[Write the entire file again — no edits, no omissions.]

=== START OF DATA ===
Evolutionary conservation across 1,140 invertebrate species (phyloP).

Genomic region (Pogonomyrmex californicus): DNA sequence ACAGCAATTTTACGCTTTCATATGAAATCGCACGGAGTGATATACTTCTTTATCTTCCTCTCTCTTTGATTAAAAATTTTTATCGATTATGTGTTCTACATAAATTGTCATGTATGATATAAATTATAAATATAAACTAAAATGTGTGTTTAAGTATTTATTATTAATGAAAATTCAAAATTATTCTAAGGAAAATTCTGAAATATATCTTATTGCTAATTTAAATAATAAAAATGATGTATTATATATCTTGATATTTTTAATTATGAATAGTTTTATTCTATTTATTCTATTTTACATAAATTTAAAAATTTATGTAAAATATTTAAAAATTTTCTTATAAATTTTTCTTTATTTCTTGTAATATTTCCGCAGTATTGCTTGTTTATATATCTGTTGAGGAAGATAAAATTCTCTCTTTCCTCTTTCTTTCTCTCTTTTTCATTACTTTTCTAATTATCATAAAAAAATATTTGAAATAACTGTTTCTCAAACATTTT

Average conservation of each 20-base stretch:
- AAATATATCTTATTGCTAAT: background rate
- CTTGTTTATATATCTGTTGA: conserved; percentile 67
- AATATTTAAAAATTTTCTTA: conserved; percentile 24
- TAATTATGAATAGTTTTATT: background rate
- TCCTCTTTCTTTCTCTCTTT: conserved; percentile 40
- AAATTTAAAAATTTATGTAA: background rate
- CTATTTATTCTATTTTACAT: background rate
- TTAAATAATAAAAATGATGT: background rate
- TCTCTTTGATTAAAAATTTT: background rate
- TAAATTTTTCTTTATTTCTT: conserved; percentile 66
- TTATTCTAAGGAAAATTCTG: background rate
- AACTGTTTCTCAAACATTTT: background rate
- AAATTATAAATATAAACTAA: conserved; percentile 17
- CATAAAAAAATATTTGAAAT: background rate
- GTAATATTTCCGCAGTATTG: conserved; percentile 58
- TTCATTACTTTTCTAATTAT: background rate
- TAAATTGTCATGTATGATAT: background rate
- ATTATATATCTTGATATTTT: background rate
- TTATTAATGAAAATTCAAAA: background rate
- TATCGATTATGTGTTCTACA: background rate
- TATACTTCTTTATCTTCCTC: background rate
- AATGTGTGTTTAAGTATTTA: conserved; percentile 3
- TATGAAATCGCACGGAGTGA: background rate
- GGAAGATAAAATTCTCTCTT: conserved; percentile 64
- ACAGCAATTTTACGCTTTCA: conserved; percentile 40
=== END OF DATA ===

Evolutionary conservation across 1,140 invertebrate species (phyloP).

Genomic region (Pogonomyrmex californicus): DNA sequence ACAGCAATTTTACGCTTTCATATGAAATCGCACGGAGTGATATACTTCTTTATCTTCCTCTCTCTTTGATTAAAAATTTTTATCGATTATGTGTTCTACATAAATTGTCATGTATGATATAAATTATAAATATAAACTAAAATGTGTGTTTAAGTATTTATTATTAATGAAAATTCAAAATTATTCTAAGGAAAATTCTGAAATATATCTTATTGCTAATTTAAATAATAAAAATGATGTATTATATATCTTGATATTTTTAATTATGAATAGTTTTATTCTATTTATTCTATTTTACATAAATTTAAAAATTTATGTAAAATATTTAAAAATTTTCTTATAAATTTTTCTTTATTTCTTGTAATATTTCCGCAGTATTGCTTGTTTATATATCTGTTGAGGAAGATAAAATTCTCTCTTTCCTCTTTCTTTCTCTCTTTTTCATTACTTTTCTAATTATCATAAAAAAATATTTGAAATAACTGTTTCTCAAACATTTT

Average conservation of each 20-base stretch:
- AAATATATCTTATTGCTAAT: background rate
- CTTGTTTATATATCTGTTGA: conserved; percentile 67
- AATATTTAAAAATTTTCTTA: conserved; percentile 24
- TAATTATGAATAGTTTTATT: background rate
- TCCTCTTTCTTTCTCTCTTT: conserved; percentile 40
- AAATTTAAAAATTTATGTAA: background rate
- CTATTTATTCTATTTTACAT: background rate
- TTAAATAATAAAAATGATGT: background rate
- TCTCTTTGATTAAAAATTTT: background rate
- TAAATTTTTCTTTATTTCTT: conserved; percentile 66
- TTATTCTAAGGAAAATTCTG: background rate
- AACTGTTTCTCAAACATTTT: background rate
- AAATTATAAATATAAACTAA: conserved; percentile 17
- CATAAAAAAATATTTGAAAT: background rate
- GTAATATTTCCGCAGTATTG: conserved; percentile 58
- TTCATTACTTTTCTAATTAT: background rate
- TAAATTGTCATGTATGATAT: background rate
- ATTATATATCTTGATATTTT: background rate
- TTATTAATGAAAATTCAAAA: background rate
- TATCGATTATGTGTTCTACA: background rate
- TATACTTCTTTATCTTCCTC: background rate
- AATGTGTGTTTAAGTATTTA: conserved; percentile 3
- TATGAAATCGCACGGAGTGA: background rate
- GGAAGATAAAATTCTCTCTT: conserved; percentile 64
- ACAGCAATTTTACGCTTTCA: conserved; percentile 40